France will cut unemployment benefit for high earners and push people to work beyond the legal retirement age as part of a renewed reform drive marking “Act II” of Emmanuel Macron’s presidency after seven months of “yellow vest” revolt.
Mr Macron, 41, rushed through pro-business, liberal reforms aimed at ending over-regulation shortly after his election in 2017 but hit serious headwinds amid weekly protests that at one staged threatened to end in insurrection.
With the “gilets jaunes” crisis finally abating and the centrist president’s popularity showing signs of recovering, he has made it clear he intends to push on with a raft of measures, some potentially explosive, which were stalled while he weathered the unrest.`
In a key speech to parliament on Wednesday, his prime minister, Edouard Philippe, detailed the reform roadmap for the second half of the five-year presidency, including a pledge of €27 billion (£24bn) in tax cuts by the end of his term in 2020. “It’s massive, it’s clear and simple,” he told MPs during an hour-long address.
He also promised an overhaul of France’s generous but complex and debt-laden pensions system and incentives for the French to retire later. “As the president said, we must work longer,” Mr Philippe said. “We will maintain the possibility to retire at 62, but we will define a pivot age and incentives to work longer,” he said.
Regarding unemployment benefits – among the most generous in the world – the prime minister said that these would be scaled back for high earners who lose their jobs. He also pledged to stop some monthly benefits for people made redundant exceeding their monthly salary.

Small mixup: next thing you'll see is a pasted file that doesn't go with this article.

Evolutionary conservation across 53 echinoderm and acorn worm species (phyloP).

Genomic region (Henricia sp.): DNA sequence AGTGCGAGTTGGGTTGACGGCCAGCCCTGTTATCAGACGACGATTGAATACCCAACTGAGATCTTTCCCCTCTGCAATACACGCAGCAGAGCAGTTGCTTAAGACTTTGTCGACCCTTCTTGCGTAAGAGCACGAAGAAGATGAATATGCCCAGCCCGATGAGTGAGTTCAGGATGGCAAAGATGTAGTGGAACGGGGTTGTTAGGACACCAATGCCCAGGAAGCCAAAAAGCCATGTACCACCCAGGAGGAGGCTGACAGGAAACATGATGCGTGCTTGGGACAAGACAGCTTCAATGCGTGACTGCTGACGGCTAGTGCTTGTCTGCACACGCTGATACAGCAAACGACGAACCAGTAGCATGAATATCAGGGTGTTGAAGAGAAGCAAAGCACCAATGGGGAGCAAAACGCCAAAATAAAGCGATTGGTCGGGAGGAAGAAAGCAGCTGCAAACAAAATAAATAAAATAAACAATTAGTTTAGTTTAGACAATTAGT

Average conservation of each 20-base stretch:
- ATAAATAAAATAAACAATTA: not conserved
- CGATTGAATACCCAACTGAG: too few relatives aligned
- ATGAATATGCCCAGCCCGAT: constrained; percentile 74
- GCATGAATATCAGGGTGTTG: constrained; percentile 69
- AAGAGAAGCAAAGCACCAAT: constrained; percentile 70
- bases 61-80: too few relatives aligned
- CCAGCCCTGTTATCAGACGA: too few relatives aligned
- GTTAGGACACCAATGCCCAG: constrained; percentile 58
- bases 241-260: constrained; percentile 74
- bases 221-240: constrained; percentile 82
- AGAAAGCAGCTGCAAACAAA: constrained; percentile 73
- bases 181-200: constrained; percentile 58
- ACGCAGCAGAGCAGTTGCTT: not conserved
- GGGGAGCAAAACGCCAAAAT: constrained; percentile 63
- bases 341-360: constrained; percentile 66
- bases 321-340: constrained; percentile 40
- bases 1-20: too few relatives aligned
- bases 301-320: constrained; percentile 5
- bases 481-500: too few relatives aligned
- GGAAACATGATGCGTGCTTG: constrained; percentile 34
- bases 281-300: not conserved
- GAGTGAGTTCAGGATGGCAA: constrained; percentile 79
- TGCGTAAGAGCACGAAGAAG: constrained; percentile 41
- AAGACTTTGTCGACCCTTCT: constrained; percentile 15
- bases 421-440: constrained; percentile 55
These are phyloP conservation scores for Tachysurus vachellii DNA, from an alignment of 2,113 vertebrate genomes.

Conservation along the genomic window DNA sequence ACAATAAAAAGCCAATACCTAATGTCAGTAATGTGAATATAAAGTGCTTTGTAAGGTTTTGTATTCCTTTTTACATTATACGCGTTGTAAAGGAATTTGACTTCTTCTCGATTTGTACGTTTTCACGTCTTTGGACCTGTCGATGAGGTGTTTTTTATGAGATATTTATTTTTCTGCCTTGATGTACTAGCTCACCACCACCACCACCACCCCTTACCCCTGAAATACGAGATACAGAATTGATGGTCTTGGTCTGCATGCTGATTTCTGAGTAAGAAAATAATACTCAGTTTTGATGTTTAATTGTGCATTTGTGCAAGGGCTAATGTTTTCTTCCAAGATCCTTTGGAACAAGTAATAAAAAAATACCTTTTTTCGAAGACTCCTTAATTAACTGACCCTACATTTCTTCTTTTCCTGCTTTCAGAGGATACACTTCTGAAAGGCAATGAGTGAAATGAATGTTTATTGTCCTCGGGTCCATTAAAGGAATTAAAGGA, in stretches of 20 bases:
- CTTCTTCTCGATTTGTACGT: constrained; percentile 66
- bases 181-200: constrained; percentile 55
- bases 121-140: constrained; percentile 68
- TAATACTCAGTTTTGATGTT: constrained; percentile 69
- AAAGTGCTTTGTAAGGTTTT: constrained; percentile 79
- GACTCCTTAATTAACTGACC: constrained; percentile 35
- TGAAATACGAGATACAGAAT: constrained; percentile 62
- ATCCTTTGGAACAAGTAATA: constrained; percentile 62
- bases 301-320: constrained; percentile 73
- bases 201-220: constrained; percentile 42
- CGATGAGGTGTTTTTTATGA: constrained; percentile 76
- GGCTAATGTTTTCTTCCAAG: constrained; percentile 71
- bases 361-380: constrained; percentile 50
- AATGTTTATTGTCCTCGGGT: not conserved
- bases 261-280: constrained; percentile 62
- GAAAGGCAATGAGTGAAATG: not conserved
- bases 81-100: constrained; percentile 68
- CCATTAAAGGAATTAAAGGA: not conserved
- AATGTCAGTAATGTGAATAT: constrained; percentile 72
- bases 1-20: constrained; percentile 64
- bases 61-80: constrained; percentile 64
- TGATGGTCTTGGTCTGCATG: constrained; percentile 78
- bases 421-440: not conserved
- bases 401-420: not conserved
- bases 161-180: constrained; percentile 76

“Social justice means making sure it pays to work,” he said.
In a much-awaited decision, the prime minister confirmed he would table this summer a bill extending the right to medically assisted pregnancies to lesbians and single women. Currently, such treatment is only open to heterosexual couples with fertility problems.
He also pledged to accelerate green measures, including banning all use of disposable, non-recycled plastic by the state next year.
The road map came a day after Mr Macron confessed to having made a “fundamental error” in dealing with the yellow vest revolt. “We sometimes came up with good answers but (were) too far from our citizens. That was a fundamental error,” he told European media.
Last week, he said the crisis, which had started out against fuel taxes but snowballed into wider anger against social injustice, had hit just as his reforms had hit a perilous “death valley” phase and were yet to yield results.
Seen by many blue-collar workers as the “president of the rich”, Mr Macron was initially stunned by the scale of anger against him.
But he recovered somewhat during a nationwide “great debate” while his LREM party fared relatively well in last month’s European Parliament election, narrowly coming second to the far-Right. By comparison, his mainstream political competitors – the Socialists and the conservative Republicans – collapsed.
Since the vote, the President’s popularity ratings have risen by five points to 32 per cent in the latest Elabe poll, a level unseen since last summer.
On Wednesday, his prime minister insisted that French unemployment was now at a 10-year low, investment at a 12-year high and purchasing power rising – to cheers.
However, there were scant details on how his government intended to cut sky-high state spending – bar hacking at a few “fiscal niches”.